Amazing Architecture: The Colossal History of Rome’s ColosseumChronos Studeos
But such is the magnificence of the Colosseum that it needs no Hollywood makeover to attract millions of visitors from across the globe who stop and stare in awe at the sight of the historic Roman amphitheater.
Continuing on his Italian travels, Chronos Studeos’ friend Sen Debo Adeaga Brown (chief servant and founder of Animation West Africa) stopped off at the Colosseum. Thankfully for us, he’s kindly allowing ourselves and Chronos Studeos’ legion of fans to enjoy his photo album.
Housed on the Palatine Hill in Rome, it isn’t only the sheer size and history of the Colosseum that is difficult for the modern mind to comprehend.
GET YOUR HEAD AROUND THIS! It’s estimated that around 100,000 cubic metres of marbles was used in the construction of the Colosseum
Displaying a desire to honour his own humble path to the throne, the ruler, Vespasian, who was the founding father of the Flavian dynasty – decreed that a Colisseum which could be opened to thousands of normal Roman citizens should be erected for his future successor, Titus, on the very ground which had previously hosted Nero’s palatial Golden House palace.
The destruction of architectural structures built during the tyrannical Nero’s reign didn’t stop here.
It was during the reign of Titus that the Colosseum was officially dedicated in 80 CE.
The opening was celebrated by thousands of Romans who were encouraged to take part in no less than 100 days of games. The competitors were cheered on by a staggering capacity audience of around 50,000 spectators who accessed the arena via one of its 80 entrances.
Historians estimate that around 500,000 people and over 1,000,000 animals were ultimately slaughtered after entering what is undoubtedly the world’s most violent arena of ‘entertainment’.
FANCY THAT! The name of the Colosseum is derived from the statue of Colossus which formed part of Nero’s Park complex where the amphitheatre was built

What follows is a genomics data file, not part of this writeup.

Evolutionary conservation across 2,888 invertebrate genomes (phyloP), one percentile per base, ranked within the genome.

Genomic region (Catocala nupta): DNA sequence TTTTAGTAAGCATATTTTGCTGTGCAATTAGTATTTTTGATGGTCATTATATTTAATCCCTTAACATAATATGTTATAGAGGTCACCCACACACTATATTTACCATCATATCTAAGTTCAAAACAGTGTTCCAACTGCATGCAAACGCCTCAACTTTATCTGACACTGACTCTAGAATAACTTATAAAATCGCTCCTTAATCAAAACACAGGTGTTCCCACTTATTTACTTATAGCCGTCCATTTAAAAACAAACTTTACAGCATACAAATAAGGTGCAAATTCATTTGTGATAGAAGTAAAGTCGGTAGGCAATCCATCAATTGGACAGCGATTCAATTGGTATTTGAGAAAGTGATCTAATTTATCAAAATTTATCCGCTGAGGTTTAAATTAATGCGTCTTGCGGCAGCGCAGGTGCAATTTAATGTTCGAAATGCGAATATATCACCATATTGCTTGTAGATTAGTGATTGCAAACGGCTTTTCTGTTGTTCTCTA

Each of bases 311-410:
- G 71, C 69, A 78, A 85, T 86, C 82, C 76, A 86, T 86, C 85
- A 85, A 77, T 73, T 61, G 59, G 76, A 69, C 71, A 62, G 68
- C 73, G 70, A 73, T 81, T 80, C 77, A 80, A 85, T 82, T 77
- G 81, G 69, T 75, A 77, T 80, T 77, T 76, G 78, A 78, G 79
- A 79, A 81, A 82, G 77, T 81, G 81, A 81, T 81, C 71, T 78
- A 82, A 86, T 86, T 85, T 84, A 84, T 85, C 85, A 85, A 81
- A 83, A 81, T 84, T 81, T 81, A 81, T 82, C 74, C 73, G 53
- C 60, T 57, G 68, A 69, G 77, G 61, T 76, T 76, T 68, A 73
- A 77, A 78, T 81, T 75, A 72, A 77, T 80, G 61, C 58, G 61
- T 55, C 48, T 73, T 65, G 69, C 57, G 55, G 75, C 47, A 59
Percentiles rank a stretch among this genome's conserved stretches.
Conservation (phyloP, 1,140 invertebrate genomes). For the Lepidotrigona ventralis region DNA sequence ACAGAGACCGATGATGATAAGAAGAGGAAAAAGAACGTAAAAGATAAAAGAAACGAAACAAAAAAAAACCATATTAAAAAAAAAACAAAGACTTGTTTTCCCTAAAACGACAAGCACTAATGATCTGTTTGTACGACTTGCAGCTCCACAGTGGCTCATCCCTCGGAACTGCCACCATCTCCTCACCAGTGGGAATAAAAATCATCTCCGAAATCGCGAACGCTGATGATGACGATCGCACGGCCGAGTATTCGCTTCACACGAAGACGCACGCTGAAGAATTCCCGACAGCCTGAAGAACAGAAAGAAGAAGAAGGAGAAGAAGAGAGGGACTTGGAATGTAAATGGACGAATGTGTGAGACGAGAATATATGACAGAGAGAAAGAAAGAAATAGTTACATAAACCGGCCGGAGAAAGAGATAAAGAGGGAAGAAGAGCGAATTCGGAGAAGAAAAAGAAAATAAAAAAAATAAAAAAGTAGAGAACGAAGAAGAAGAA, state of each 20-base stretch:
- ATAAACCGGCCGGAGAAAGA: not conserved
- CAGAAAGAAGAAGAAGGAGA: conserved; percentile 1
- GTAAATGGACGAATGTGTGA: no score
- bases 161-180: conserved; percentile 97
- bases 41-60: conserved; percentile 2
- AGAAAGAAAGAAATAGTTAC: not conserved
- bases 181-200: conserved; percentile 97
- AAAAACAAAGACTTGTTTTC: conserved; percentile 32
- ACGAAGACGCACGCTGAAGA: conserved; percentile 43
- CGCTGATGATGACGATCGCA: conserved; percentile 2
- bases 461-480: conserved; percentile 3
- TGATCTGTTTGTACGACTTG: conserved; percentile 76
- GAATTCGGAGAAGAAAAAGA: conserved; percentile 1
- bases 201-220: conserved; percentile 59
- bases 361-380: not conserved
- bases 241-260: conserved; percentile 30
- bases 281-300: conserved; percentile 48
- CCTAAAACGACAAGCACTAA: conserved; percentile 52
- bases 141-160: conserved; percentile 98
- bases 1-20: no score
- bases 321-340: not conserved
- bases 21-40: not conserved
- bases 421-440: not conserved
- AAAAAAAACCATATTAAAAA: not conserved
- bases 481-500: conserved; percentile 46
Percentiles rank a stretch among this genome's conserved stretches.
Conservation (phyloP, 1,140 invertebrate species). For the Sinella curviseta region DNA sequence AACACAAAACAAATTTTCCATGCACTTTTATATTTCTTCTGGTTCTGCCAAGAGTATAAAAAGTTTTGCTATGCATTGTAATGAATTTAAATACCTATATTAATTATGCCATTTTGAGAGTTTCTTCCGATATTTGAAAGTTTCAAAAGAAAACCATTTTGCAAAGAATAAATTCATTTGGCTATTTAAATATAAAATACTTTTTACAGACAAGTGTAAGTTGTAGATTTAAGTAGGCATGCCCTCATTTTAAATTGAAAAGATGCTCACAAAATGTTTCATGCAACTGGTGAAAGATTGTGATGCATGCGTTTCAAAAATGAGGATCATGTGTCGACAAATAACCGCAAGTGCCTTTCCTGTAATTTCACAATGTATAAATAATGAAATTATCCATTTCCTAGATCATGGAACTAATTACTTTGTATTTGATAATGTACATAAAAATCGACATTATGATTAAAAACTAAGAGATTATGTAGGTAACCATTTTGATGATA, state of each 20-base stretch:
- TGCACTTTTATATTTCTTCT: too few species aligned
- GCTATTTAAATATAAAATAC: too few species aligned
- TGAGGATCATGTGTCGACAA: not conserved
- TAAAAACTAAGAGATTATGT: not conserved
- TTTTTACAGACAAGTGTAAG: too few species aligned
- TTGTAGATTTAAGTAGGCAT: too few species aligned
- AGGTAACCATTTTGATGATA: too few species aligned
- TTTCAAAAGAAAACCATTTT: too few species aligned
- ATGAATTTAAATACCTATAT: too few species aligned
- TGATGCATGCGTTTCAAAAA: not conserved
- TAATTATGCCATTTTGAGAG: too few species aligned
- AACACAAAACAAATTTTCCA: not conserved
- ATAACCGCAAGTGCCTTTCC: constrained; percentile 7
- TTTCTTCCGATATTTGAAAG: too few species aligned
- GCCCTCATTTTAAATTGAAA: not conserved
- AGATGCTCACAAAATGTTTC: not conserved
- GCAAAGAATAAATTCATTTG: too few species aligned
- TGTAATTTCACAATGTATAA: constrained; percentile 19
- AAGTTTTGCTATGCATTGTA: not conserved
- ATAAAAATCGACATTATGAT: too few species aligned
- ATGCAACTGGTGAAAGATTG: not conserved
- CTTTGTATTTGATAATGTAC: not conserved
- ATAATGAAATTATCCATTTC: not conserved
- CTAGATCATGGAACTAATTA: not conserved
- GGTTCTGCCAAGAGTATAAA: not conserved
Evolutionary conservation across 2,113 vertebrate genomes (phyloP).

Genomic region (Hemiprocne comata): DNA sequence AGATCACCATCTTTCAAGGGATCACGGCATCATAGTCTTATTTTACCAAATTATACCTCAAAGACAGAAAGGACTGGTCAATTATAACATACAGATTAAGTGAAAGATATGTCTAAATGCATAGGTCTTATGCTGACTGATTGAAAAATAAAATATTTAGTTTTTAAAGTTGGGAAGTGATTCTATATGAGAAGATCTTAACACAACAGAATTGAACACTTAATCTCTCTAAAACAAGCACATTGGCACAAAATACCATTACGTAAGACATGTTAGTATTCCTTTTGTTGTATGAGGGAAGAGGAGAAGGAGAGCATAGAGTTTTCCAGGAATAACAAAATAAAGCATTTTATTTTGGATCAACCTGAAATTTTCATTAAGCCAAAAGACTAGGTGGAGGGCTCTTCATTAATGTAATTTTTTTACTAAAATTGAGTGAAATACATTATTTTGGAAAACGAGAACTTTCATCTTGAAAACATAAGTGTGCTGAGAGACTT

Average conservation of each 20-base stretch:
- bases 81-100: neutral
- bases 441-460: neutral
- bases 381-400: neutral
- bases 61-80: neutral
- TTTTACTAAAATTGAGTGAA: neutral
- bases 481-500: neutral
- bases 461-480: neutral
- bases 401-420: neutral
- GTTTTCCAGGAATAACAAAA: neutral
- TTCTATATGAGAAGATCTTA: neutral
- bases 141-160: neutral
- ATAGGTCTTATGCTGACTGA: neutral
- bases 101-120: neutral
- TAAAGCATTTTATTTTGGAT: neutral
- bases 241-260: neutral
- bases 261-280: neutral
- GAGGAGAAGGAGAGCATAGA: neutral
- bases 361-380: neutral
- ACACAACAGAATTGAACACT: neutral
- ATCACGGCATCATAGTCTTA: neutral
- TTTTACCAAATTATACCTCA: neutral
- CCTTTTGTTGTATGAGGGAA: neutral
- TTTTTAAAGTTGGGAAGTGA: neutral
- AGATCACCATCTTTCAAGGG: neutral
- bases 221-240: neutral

Although the Colosseum also hosted executions, it wasn’t purely the scene of bloodshed.
The amphitheater also played host to a wide range of events, including the re-enactments of historic battles and dramas.
All those watching the live action were protected from the dazzling sun by a huge, retractable velarium (or awning).
Perhaps the most striking element of the Colosseum is the fact it is a freestanding structure consisting of stone and concrete. Measuring a staggering 620 feet by 513 feet (189 by 156 metres), the way the Colosseum was built is almost unique in that the majority of early amphitheaters were dug into hillsides so as to give the massive structure extra support.
The outer walls of the Colosseum were set without mortar. Instead, the 100,000 cm of travertine stones were held together by 300 tonnes of iron clamps.
DID YOU KNOW? The marble facade and other elements of the Colosseum were later used in the construction of St Peter’s Basilica and a number of other national monuments.
While we recently explored just what gave the Leaning Tower of Pisa its famous tilt, for centuries visitors may have mused why we’ve been left with, essentially, a partly collapsed Colosseum.
Sadly, Mother Nature had other plans for the original building’s longevity. In 847 a devastating earthquake hit the region, resulting in the collapse of the southern side of the amphitheater.
Meanwhile, human rather than natural vandalism resulted in the destruction or disappearance of all of the original marble seats and decorative materials.
But while the Colosseum is today respectfully treated as a global treasure, for more than 1,000 years it was little more than a quarry. Thankfully, though, successive generations of public figures, from the Pope down, oversaw extensive renovation work so as to protect the Colosseum for future generations.
Nevertheless, the Colosseum will forever be associated in our minds with deadly gladiatorial fights. However, the reality is that the last of these actually took place inside the Colosseum in 435 CE.
Less than a century later the decision was taken by the powers-that-be to also end the animal hunts. The reason? Simple economics, for it was deemed too expensive to procure gladiators and animals.
WOW! Enough to elicit gasps of awe from even the most hardened traveller, the Colosseum is 48 meters high, while the area of its elliptical base is a staggering 24,000 m2
While towering music industry figures such as Sir Elton John, Ray Charles, and former Beatle Sir Paul McCartney are amongst those to have played to a packed Colosseum, not even they could ever outshine the amphitheater which is today Rome’s most popular visitor attraction and a reminder to us all of the vital and often colourful role architecture plays in the world around us.